Income Tax Versus Capital Gains Tax: What's the Difference? - Tax Professionals Member Article By KLSM CPA Firm PLLC
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Income Tax Versus Capital Gains Tax: What's the Difference?

Income Tax Versus Capital Gains Tax: What's the Difference?

Income tax is paid on earned income, interest, dividends, royalties, or self-employment in the form of services, money, or goods. Capital gains tax is paid on income from the sale or exchange of an asset, such as a stock or property classified as an equity asset.


Income Tax

The income tax rate varies by specific tax category and depends on your income during the calendar year. Tax rates also vary depending on whether you are filing as an individual or with your spouse. For fiscal years 2021 and 2022, federal income tax rates range from 10% to 37% of an individual's annual taxable income after deductions.

The United States has a progressive tax system. Low-income people pay less tax than high-income taxpayers, assuming that higher-income taxpayers are able to pay more.

However, the progressive system is marginal. Income segments are taxed at different rates. The single taxpayer rate in 2021, for example, is as follows:

  • 10% on income up to $9,950

  • 12% on income over $9,950

  • 22% for income over $40,525

  • 24% for income over $86,375

  • 32% for income over $164,925

  • 35% for income over $209,425

  • 37% for income over $523,600

The limits are slightly higher for 2022:

  • 10% on income up to $10,275

  • 12% on income over $10,275

  • 22% on income over $41,775

  • 24% on income over $89,075

  • 32% on income over $170,050

  • 35% on income over $215,950

  • 37% on income over $539,900


Capital Gains Tax

A capital gain tax rate depends on how long the seller has owned or held the asset. Short-term capital gains on assets held for less than one year are taxed at normal rates. However, higher long-term preferred capital gains apply if you have been in business for more than a year. These rates are 0%, 15%, or 20%, depending on your income level.

For 2021, a single taxpayer pays 0% long-term capital gain if their income is $40,400 or less. The fee is 15% if the person's income is $445,850 or less and 20% if it exceeds this amount.

For 2022, the limits are slightly higher: pay 0% on long-term capital gains if you have an income of $41,675 or less; 15% if you have an income of $459,750 or less, and 20% if your income exceeds this amount.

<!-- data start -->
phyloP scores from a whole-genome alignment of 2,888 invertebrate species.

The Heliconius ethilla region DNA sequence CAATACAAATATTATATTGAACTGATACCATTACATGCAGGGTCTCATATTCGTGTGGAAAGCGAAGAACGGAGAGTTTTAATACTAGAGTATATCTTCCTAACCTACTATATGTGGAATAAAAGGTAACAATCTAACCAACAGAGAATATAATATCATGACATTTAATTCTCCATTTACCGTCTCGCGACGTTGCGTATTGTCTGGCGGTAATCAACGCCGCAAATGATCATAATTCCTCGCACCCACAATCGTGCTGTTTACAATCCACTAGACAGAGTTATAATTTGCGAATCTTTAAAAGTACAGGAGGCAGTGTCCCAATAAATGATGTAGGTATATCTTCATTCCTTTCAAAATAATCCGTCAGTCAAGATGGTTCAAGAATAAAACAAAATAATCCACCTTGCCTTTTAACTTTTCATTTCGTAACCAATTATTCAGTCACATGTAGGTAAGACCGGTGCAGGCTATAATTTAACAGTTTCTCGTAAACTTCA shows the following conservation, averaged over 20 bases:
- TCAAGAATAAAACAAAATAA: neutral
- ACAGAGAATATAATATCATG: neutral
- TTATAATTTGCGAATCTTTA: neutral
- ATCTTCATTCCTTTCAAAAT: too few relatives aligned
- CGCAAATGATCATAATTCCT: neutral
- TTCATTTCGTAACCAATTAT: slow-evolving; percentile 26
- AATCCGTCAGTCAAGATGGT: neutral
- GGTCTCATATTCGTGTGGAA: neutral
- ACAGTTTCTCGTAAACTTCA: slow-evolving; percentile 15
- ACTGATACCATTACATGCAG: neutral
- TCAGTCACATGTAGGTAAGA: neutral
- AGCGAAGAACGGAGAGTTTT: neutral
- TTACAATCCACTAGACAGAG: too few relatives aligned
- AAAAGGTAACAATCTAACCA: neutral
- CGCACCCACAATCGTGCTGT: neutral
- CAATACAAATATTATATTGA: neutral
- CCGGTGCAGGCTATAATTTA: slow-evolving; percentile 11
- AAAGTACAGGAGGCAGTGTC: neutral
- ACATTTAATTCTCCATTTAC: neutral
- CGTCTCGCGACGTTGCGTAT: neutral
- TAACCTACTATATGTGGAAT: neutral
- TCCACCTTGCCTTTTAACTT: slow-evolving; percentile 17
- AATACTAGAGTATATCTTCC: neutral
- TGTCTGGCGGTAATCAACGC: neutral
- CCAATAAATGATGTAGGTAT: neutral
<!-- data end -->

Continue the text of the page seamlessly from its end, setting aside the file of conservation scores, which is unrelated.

A person must pay tax at the short-term capital gains rate, which is the same as the usual income tax rate if the asset is held for one year or less.


How to Calculate a Capital Gain

The value of a capital gain is determined by determining its cost relative to the asset. If you buy a property for $10,000, for example, and spend $1,000 on improvements, your base is $11,000. If you later sell the asset for $20,000, your profit would be $9,000 ($20,000 minus $11,000).


Example of Income Tax vs. Capital Gains Tax

John earned $35,000 in 2021. He pays 10% of the first $9,950 in earnings and 12% of the earnings that follow. His total tax debt is $4,001 ($995 + $3,006).

If John sells an asset that has a short-term capital gain of $1,000, his tax liability will increase by an additional $120 (i.e., 12% x $1,000). However, if John waits a year and a day to sell, he pays 0% of the capital gain.

The Internal Revenue Services separates taxable income into two primary categories: "ordinary income" and "realized capital gains." Ordinary income includes wages, rental income, and interest income on loans, certificates of deposit, and bonds (excluding municipal bonds). A realized capital gain is the revenue from the sale of capital (stocks, real estate) at a higher price than that paid. If your property appreciates in value, but you do not sell it, you have not "realized" the capital gain and therefore do not owe taxes.


The most significant thing to understand is that long-term capital gains are taxed significantly lower than regular income. This means that investors have a strong incentive to hold valued assets for at least a year and a day, calling them long-term and at the base rate.


How are capital gains taxed?

The tax rate you pay for capital gains depends on your total income, filing status, and how long you held the asset before selling it. If you sell your asset after less than a year of ownership, the earnings will be considered regular income and taxed in your federal tax class. Capital gains on assets sold after longer holding periods are considered long-term capital gains and are taxed separately at a lower rate.


What is the income level for capital gains tax?

For 2021, individual taxpayers will not pay capital gains tax if their total taxable income is $40,400 or less. For 2022 returns, this threshold increases to $41,675.


Will realized capital gains move me into a higher tax bracket?

It depends on whether the capital gains are long-term or short-term. Income from property sold after one year may move you to a higher capital gains tax class, but this will not affect your ordinary income tax class as such income is not treated as ordinary income.

Goods sold within the year receive less favorable treatment. Short-term income is considered ordinary income and may place you in the next marginal category of ordinary income tax.


Summary

  • The US income tax system is progressive, with rates ranging from 10% to 37% of the taxpayer's annual income. Rates increase as revenue increases.

  • For tax reasons, short-term capital gains are treated as ordinary income from assets held for one year or less.

  • Long-term capital gains receive preferential shares of 0%, 15%, or 20%, depending on income level.


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